Wednesday, July 05, 2006

Best. Evanovich. Ever.

You always hope your favorite authors will just get better and better. For me, most of the time, they don't. They grow stale, or the problem is me, and my tastes change. Sometimes, when they branch out, I don't like the new stuff as much as the old stuff. Sometimes, I like the new stuff better.

I just read Twelve Sharp, Evanovich's latest. It's a fully qualified 10. Out of the 37 books and 10 novellas I've completed this year (and not counting the 15 books I started and didn't complete), I've only scored eight of them a 10. And a few of those didn't FEEL like 10s, but were 10s because I didn't really have any complaints.

This book has humor. No other author makes me literally laugh out loud. She does, a dozen times per book. It has suspense, though of the light kind (my favorite). But most importantly, it has Ranger.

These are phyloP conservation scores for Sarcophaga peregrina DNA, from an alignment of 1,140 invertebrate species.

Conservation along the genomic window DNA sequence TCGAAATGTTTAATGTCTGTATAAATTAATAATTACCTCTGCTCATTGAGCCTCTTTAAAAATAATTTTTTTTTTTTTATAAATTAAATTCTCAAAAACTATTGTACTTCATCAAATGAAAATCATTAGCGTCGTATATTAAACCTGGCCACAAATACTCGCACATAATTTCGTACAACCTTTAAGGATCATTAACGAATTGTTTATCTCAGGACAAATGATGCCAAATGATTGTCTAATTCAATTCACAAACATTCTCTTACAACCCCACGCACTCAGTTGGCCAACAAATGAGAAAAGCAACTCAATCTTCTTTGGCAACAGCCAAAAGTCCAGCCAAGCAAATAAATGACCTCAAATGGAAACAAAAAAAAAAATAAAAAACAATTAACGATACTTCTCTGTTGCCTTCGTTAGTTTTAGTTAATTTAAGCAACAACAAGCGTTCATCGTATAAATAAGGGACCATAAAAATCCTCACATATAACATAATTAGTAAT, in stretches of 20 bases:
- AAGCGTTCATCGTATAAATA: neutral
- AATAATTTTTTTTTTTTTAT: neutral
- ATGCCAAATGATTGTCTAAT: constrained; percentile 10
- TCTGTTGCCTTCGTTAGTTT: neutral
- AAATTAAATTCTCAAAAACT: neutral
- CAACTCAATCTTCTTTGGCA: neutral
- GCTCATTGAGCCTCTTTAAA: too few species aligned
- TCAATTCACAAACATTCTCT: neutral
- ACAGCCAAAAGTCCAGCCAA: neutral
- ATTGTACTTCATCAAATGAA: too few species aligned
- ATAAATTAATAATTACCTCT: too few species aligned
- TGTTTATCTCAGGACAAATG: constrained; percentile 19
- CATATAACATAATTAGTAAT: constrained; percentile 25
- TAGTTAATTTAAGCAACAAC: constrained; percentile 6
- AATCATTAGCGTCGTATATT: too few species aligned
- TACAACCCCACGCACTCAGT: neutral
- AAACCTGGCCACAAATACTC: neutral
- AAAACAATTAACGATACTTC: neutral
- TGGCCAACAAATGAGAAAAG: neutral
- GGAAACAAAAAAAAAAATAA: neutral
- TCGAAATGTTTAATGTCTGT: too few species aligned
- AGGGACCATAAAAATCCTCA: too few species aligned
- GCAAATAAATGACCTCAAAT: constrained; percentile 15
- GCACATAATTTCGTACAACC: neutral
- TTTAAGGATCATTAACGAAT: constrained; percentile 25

Lots and Lots of Ranger. Like, three times as much as any other Evanovich book has had.

Babe.

Ranger is right up there with Roarke with most readers. What makes those two so damned appealing? Part of it is what others call the "bad boy" element, but what I call intensity. Yes, there is a bit of the criminal in Ranger, as we don't ever know how far he has gone over the line. And with Roarke, because he did a lot of "wrong" things in his fight to survive and succeed. But more than the actual criminal pasts, I think they are appealing because they focus and control their passions.

They are also appealing because of how much they care about and for the heroines, yet let them do what they need to do without interference. Their rescues are partnerships, not superiority issues. They respect their heroines the way they are, and don't try to change them. They're also funny and real and complex and have flaws that make them even more appealing.

Joe Morelli, the other hero of the Stephanie Plum books, is the same way. He's just tamer. Most readers seem to lean in his direction, but...man, Ranger. I have no trouble with Stephanie's inability to choose. The longer this tension goes on, the better (with interludes desired in between, of course).

2 comments:

Lyn Cash said...

Okay. Now I gotta get that book. Sounds great!

Natalie Damschroder said...

You won't be sorry, Lyn!